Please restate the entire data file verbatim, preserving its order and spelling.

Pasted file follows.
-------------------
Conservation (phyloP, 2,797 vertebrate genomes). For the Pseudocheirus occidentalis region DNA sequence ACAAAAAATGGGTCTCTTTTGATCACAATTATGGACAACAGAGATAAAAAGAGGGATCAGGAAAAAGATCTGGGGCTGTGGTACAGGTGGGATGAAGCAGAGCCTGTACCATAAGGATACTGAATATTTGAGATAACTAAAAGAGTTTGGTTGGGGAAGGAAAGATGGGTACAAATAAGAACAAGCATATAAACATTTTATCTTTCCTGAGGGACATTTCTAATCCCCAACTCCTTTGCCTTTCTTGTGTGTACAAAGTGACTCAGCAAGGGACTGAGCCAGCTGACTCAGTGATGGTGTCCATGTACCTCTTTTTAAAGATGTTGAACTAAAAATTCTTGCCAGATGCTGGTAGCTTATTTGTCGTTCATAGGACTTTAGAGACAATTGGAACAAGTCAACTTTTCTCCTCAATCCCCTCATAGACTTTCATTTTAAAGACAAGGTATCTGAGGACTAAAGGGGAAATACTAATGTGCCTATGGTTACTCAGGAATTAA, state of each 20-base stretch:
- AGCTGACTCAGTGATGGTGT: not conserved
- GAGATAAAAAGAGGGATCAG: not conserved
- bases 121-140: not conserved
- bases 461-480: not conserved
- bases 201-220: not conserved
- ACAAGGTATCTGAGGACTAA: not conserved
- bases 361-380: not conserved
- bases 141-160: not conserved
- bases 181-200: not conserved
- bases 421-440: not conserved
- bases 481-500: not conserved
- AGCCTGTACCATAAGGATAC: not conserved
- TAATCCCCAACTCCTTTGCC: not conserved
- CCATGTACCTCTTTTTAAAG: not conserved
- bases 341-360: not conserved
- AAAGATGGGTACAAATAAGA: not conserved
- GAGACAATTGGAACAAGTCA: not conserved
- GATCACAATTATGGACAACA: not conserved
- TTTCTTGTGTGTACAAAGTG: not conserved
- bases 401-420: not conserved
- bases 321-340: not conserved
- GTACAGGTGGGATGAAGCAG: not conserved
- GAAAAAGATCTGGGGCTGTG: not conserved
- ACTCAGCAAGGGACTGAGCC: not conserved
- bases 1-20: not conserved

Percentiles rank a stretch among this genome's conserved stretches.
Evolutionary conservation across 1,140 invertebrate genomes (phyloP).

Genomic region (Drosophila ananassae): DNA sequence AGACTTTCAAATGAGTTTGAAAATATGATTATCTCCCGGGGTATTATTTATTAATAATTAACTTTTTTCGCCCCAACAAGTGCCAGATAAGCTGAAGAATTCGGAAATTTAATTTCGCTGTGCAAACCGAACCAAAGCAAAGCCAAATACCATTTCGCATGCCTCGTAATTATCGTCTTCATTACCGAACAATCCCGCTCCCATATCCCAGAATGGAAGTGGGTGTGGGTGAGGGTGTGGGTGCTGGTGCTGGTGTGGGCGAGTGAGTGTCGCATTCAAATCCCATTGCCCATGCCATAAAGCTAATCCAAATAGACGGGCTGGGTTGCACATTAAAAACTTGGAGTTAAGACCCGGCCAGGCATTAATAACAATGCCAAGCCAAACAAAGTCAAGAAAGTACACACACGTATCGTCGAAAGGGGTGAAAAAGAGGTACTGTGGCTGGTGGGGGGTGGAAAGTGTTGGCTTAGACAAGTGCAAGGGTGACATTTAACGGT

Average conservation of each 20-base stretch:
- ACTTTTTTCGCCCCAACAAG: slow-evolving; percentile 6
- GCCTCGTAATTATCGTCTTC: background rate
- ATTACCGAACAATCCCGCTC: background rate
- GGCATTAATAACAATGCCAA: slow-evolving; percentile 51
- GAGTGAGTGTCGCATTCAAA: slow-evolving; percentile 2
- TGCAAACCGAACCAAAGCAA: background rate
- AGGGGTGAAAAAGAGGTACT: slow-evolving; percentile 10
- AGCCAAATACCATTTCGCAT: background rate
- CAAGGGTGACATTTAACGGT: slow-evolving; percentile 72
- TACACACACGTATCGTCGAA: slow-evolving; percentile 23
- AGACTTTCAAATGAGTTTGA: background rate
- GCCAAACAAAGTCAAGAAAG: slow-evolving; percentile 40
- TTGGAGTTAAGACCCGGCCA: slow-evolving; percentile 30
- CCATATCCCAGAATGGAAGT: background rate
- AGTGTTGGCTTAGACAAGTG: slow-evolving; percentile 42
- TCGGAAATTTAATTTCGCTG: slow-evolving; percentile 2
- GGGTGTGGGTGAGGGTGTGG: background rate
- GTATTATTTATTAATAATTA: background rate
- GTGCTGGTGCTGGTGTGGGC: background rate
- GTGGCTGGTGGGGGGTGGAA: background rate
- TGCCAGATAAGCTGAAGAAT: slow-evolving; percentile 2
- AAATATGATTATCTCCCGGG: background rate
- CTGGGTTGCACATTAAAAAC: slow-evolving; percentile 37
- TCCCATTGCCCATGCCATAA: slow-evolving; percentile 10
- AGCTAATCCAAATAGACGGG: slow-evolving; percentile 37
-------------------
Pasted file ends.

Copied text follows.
Conservation (phyloP, 2,797 vertebrate genomes). For the Pseudocheirus occidentalis region DNA sequence ACAAAAAATGGGTCTCTTTTGATCACAATTATGGACAACAGAGATAAAAAGAGGGATCAGGAAAAAGATCTGGGGCTGTGGTACAGGTGGGATGAAGCAGAGCCTGTACCATAAGGATACTGAATATTTGAGATAACTAAAAGAGTTTGGTTGGGGAAGGAAAGATGGGTACAAATAAGAACAAGCATATAAACATTTTATCTTTCCTGAGGGACATTTCTAATCCCCAACTCCTTTGCCTTTCTTGTGTGTACAAAGTGACTCAGCAAGGGACTGAGCCAGCTGACTCAGTGATGGTGTCCATGTACCTCTTTTTAAAGATGTTGAACTAAAAATTCTTGCCAGATGCTGGTAGCTTATTTGTCGTTCATAGGACTTTAGAGACAATTGGAACAAGTCAACTTTTCTCCTCAATCCCCTCATAGACTTTCATTTTAAAGACAAGGTATCTGAGGACTAAAGGGGAAATACTAATGTGCCTATGGTTACTCAGGAATTAA, state of each 20-base stretch:
- AGCTGACTCAGTGATGGTGT: not conserved
- GAGATAAAAAGAGGGATCAG: not conserved
- bases 121-140: not conserved
- bases 461-480: not conserved
- bases 201-220: not conserved
- ACAAGGTATCTGAGGACTAA: not conserved
- bases 361-380: not conserved
- bases 141-160: not conserved
- bases 181-200: not conserved
- bases 421-440: not conserved
- bases 481-500: not conserved
- AGCCTGTACCATAAGGATAC: not conserved
- TAATCCCCAACTCCTTTGCC: not conserved
- CCATGTACCTCTTTTTAAAG: not conserved
- bases 341-360: not conserved
- AAAGATGGGTACAAATAAGA: not conserved
- GAGACAATTGGAACAAGTCA: not conserved
- GATCACAATTATGGACAACA: not conserved
- TTTCTTGTGTGTACAAAGTG: not conserved
- bases 401-420: not conserved
- bases 321-340: not conserved
- GTACAGGTGGGATGAAGCAG: not conserved
- GAAAAAGATCTGGGGCTGTG: not conserved
- ACTCAGCAAGGGACTGAGCC: not conserved
- bases 1-20: not conserved

Percentiles rank a stretch among this genome's conserved stretches.
Evolutionary conservation across 1,140 invertebrate genomes (phyloP).

Genomic region (Drosophila ananassae): DNA sequence AGACTTTCAAATGAGTTTGAAAATATGATTATCTCCCGGGGTATTATTTATTAATAATTAACTTTTTTCGCCCCAACAAGTGCCAGATAAGCTGAAGAATTCGGAAATTTAATTTCGCTGTGCAAACCGAACCAAAGCAAAGCCAAATACCATTTCGCATGCCTCGTAATTATCGTCTTCATTACCGAACAATCCCGCTCCCATATCCCAGAATGGAAGTGGGTGTGGGTGAGGGTGTGGGTGCTGGTGCTGGTGTGGGCGAGTGAGTGTCGCATTCAAATCCCATTGCCCATGCCATAAAGCTAATCCAAATAGACGGGCTGGGTTGCACATTAAAAACTTGGAGTTAAGACCCGGCCAGGCATTAATAACAATGCCAAGCCAAACAAAGTCAAGAAAGTACACACACGTATCGTCGAAAGGGGTGAAAAAGAGGTACTGTGGCTGGTGGGGGGTGGAAAGTGTTGGCTTAGACAAGTGCAAGGGTGACATTTAACGGT

Average conservation of each 20-base stretch:
- ACTTTTTTCGCCCCAACAAG: slow-evolving; percentile 6
- GCCTCGTAATTATCGTCTTC: background rate
- ATTACCGAACAATCCCGCTC: background rate
- GGCATTAATAACAATGCCAA: slow-evolving; percentile 51
- GAGTGAGTGTCGCATTCAAA: slow-evolving; percentile 2
- TGCAAACCGAACCAAAGCAA: background rate
- AGGGGTGAAAAAGAGGTACT: slow-evolving; percentile 10
- AGCCAAATACCATTTCGCAT: background rate
- CAAGGGTGACATTTAACGGT: slow-evolving; percentile 72
- TACACACACGTATCGTCGAA: slow-evolving; percentile 23
- AGACTTTCAAATGAGTTTGA: background rate
- GCCAAACAAAGTCAAGAAAG: slow-evolving; percentile 40
- TTGGAGTTAAGACCCGGCCA: slow-evolving; percentile 30
- CCATATCCCAGAATGGAAGT: background rate
- AGTGTTGGCTTAGACAAGTG: slow-evolving; percentile 42
- TCGGAAATTTAATTTCGCTG: slow-evolving; percentile 2
- GGGTGTGGGTGAGGGTGTGG: background rate
- GTATTATTTATTAATAATTA: background rate
- GTGCTGGTGCTGGTGTGGGC: background rate
- GTGGCTGGTGGGGGGTGGAA: background rate
- TGCCAGATAAGCTGAAGAAT: slow-evolving; percentile 2
- AAATATGATTATCTCCCGGG: background rate
- CTGGGTTGCACATTAAAAAC: slow-evolving; percentile 37
- TCCCATTGCCCATGCCATAA: slow-evolving; percentile 10
- AGCTAATCCAAATAGACGGG: slow-evolving; percentile 37